Princeton Community Housing, a local nonprofit that develops and manages affordable housing, is planning to build a new apartment complex with 25 units at Princeton Community Village, its affordable housing development on Bunn Drive in the northeast portion of the town.
The nonprofit went before the town’s site plan review advisory board last week to present plans for the new housing complex. The project is part of the town’s affordable housing plan related to the legal settlement with Fair Share Housing.
Princeton Community Housing is seeking site plan approvals from the local planning board to build a three-story apartment building.
Construction could begin as early as this summer and is expected to take about a year to complete.
Princeton Community Village, which opened in 1975, has a total of 239 residential units. The new building would bring the total to 264 units with 453 parking spaces, a net increase of 38 parking spaces. The nonprofit is asking for 35 additional parking spaces to be banked if more parking is needed in the future.
The new complex will be located adjacent to Holly House, a six-story apartment building with 71 one-bedroom units, and the Princeton Community Village Clubhouse, which is used for meetings and other community activities.
Ed Truscelli, executive director of Princeton Community Housing, told the board during the public Zoom meeting last week that the floor area ratio for the apartments meets or exceeds the New Jersey Housing and Mortgage Finance Agency (NJHFMA) and Council on Affordable Housing standard regarding the size of units and bedrooms. The complex will be 100 percent affordable housing units, and will be a mix of low and very low-income units.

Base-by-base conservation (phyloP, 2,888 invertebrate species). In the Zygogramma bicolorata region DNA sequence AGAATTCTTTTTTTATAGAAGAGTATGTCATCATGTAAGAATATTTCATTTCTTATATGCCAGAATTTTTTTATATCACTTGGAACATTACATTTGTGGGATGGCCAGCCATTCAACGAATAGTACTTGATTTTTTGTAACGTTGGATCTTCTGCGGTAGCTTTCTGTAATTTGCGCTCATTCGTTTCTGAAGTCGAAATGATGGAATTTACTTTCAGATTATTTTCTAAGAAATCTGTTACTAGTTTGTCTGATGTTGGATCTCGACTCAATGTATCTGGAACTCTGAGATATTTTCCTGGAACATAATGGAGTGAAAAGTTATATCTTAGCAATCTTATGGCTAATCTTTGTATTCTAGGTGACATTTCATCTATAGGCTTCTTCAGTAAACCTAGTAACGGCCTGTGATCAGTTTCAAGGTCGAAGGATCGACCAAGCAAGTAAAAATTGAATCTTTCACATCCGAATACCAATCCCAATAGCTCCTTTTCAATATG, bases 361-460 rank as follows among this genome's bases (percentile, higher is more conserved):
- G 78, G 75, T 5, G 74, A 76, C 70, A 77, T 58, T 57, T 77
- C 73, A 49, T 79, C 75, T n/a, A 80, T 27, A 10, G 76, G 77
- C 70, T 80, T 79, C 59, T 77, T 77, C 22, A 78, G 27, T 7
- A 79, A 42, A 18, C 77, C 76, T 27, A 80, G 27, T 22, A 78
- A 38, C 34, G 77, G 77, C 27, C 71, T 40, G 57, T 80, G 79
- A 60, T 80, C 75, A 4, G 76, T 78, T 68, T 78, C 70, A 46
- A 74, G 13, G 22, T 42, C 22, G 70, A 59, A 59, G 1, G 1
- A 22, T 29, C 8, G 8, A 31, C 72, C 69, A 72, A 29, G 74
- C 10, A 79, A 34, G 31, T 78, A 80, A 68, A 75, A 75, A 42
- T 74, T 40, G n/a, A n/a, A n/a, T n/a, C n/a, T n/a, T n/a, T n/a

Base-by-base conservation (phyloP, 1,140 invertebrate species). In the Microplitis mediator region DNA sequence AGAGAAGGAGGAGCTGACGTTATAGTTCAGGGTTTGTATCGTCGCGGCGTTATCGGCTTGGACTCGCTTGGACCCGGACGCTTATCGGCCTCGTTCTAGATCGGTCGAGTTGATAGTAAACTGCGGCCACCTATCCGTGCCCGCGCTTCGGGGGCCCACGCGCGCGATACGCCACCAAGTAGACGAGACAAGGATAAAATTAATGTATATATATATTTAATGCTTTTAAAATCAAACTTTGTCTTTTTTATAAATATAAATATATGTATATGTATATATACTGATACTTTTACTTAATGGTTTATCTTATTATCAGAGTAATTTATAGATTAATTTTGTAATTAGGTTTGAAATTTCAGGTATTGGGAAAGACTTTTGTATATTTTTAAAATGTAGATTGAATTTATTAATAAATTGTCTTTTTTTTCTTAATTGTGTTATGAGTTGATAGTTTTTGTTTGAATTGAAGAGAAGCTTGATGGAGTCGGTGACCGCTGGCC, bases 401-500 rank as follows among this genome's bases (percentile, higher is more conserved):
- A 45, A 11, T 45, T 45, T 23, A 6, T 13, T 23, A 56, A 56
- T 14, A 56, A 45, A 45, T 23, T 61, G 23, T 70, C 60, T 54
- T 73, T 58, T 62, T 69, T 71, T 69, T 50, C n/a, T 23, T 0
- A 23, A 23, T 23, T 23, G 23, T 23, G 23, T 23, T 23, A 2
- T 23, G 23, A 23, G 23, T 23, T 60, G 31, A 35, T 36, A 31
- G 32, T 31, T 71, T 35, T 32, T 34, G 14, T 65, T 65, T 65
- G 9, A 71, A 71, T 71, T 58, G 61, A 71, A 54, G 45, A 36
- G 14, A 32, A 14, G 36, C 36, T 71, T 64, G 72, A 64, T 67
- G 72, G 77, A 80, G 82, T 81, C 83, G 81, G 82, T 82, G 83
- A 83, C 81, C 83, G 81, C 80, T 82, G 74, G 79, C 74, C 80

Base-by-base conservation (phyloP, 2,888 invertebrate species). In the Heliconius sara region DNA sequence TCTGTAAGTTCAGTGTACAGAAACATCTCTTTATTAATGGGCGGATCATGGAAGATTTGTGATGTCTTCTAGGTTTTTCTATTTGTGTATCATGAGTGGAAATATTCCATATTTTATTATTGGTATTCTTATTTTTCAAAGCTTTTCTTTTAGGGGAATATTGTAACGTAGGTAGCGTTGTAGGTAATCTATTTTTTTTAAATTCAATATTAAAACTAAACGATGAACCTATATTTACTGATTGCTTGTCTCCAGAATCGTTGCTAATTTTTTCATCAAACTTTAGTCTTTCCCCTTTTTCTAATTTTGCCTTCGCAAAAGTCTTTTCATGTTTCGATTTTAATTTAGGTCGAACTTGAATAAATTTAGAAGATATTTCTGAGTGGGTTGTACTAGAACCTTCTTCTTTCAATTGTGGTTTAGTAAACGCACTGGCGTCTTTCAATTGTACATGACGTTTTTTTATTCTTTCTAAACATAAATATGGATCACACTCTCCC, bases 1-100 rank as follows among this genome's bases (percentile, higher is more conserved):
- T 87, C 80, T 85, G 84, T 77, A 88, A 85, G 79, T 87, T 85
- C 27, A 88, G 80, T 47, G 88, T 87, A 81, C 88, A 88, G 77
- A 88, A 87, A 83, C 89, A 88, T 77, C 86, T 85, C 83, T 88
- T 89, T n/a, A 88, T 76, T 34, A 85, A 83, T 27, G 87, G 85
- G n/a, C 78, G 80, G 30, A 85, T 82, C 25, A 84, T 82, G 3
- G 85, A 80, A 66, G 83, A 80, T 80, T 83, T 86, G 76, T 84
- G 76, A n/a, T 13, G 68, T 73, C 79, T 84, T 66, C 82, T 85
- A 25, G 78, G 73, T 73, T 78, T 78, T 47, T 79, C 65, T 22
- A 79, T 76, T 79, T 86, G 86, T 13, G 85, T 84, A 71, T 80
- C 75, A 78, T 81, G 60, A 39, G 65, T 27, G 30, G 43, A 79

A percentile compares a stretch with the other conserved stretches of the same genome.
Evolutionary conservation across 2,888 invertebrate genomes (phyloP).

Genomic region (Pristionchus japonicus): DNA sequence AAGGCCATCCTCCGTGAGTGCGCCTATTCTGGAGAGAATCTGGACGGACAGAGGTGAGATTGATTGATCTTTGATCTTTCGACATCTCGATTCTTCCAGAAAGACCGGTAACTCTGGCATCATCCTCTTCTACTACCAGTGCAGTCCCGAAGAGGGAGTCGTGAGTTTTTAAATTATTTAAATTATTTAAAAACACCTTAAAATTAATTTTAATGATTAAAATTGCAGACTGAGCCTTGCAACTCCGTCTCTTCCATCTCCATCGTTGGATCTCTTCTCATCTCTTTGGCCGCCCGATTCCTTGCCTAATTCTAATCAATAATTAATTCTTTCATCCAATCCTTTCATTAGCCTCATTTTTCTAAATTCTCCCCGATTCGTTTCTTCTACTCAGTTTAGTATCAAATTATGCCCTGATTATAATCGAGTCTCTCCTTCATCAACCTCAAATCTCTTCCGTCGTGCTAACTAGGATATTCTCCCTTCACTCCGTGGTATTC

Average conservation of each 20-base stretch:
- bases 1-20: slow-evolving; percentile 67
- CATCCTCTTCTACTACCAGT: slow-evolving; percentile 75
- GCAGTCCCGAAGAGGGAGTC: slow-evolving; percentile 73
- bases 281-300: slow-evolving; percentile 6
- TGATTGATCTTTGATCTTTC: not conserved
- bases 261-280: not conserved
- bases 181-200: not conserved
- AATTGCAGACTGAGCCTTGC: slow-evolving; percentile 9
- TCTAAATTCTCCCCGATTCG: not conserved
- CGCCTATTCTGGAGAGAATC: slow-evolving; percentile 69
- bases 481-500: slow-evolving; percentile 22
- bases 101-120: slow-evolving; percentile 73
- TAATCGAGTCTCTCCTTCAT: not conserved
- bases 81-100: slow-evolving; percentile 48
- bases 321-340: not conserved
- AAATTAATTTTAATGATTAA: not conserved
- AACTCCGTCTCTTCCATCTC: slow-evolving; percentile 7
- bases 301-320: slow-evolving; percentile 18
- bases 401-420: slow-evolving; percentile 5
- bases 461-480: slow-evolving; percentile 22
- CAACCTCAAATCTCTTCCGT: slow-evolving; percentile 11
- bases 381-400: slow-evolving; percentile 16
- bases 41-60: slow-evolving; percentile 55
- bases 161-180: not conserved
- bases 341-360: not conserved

Five apartments will be one-bedroom units, 14 apartments will be two-bedroom units, and six will be three-bedroom units.
Truscelli said a resident advisory panel at the village was consulted when the plan was developed, and the group provided feedback on the overall plan and neighborhood enhancements. “It’s a tight-knit community, and a great place to live,” he said, adding that Princeton Community Village offers after-school programs, and is exploring offering a daycare program next fall in partnership with other community organizations.
One SPRAB member asked whether the site needs so much parking. Truscelli said many residents need to drive to their jobs and can’t rely on mass transit, and that parking is very important to them.
Two electric vehicle charging stations are required as part of the plan. Some SPRAB members suggested that more than two be added to the site.
“It’s one of most appropriate places for electric vehicle parking,” Councilman David Cohen said. “You can buy cheap used electric vehicles. There may be some real demand.” Cohen said officials thought the demand was 10 years down the road but is now more likely to be two or three years.
A review of used electric vehicle prices from used car websites like Carvana shows that prices for a pre-owned electric vehicle range from $7,990 to about $50,000. The median price for a used electric vehicle was $35,990 on Carvana last week. A Nissan Leaf with close to 70,000 miles sells for about $8,000 to $9,000. Replacing the battery at about 100,000 miles costs $5,499, in addition to about three hours of labor costs.
Truscelli said there has been no demand for charging stations, and no one has an electric vehicle at the development. A SPRAB member suggested that residents would get electric vehicles if there are charging stations on site.
The application for the project will now move to the planning board.